Simulating the prospects of technological catching up
AbstractLocal increasing returns associated with static and dynamic scale effects, knowledge spillovers, polarisation effects and the distance that separates different regions are among the most important driving forces behind the dynamics of economic and technological convergence. This paper puts forward a computational simulation model that seeks to integrate these factors. The modelling exercise was designed to achieve a better understanding of the relationship between the aspects underlying the specific trajectories of regional technological accumulation and the aggregate convergence/divergence patterns stemming from these trajectories. Analysis of the simulation’s results allows us to draw several conclusions. Firstly, it is shown that the opportunities for interaction and the resulting knowledge spillovers are a necessary but not sufficient condition for convergence. Moreover, up to a certain point, an increase in the opportunities for interaction between regions may lead to further divergence. Secondly, when spatial friction in the interactions is either relatively low or high, regions which could be “losers” for a given initial distribution of technological capabilities may become “winners” for another one (“history matters”). Conversely, for intermediate levels of spatial friction leading to central polarisation, history is largely irrelevant – irrespective of the initial space distribution of technological capability and sequence of chance events, a polarised centre-periphery pattern emerges. Finally, when spatial distance imposes high friction on interactions between regions, and when they do not have to be very similar in their levels of technological capabilities in order to learn from each other, regions in the core of “continental masses” benefit in terms of increased technological capability (“space matters”).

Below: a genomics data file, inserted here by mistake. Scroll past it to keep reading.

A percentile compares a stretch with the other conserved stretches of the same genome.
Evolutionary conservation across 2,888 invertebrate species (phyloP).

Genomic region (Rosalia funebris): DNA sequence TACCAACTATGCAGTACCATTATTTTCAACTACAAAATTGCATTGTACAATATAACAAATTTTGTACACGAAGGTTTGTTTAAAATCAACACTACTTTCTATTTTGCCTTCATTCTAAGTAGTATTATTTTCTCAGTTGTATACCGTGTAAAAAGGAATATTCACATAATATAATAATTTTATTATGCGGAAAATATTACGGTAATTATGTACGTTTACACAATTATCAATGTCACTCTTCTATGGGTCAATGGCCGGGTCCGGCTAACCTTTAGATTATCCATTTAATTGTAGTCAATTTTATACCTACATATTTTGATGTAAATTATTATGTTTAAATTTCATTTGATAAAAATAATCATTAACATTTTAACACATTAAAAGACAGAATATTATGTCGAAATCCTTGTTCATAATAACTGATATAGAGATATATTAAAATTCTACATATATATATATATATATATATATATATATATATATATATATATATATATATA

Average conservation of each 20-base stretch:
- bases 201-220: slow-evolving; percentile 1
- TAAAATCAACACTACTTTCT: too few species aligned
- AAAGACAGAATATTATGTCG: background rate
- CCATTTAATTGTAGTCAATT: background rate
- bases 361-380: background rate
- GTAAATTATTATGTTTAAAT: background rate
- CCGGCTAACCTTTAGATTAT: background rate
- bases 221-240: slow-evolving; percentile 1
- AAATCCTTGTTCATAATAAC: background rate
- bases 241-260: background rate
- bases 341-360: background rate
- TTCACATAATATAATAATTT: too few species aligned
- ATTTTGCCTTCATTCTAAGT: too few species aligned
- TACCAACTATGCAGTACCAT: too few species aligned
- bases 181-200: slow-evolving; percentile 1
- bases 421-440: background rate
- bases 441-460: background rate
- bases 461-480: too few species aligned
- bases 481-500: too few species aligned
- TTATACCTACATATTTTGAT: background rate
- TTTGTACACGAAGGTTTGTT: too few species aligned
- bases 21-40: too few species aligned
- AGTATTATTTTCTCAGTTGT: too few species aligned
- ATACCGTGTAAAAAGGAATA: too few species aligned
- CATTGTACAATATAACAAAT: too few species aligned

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Bibliographic InfoPaper provided by Department of Economics at the School of Economics and Management (ISEG), Technical University of Lisbon. in its series Working Papers with number 2005/12.
Date of creation: 2005
Date of revision:
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Postal: Department of Economics, School of Economics and Management (ISEG), Technical University of Lisbon, Rua do Quelhas 6, 1200-781 LISBON, PORTUGAL
Web page: https://aquila.iseg.utl.pt/aquila/departamentos/EC
Other versions of this item:
- Jose Castro Caldas & Manuel Mira Godinho & Ricardo Paes Mamede, 2009. "Simulating the prospects of technological catching up," Economics of Innovation and New Technology, Taylor & Francis Journals, vol. 18(6), pages 565-586.
- NEP-ALL-2005-10-15 (All new papers)
- NEP-GEO-2005-10-15 (Economic Geography)
- NEP-INO-2005-10-15 (Innovation)
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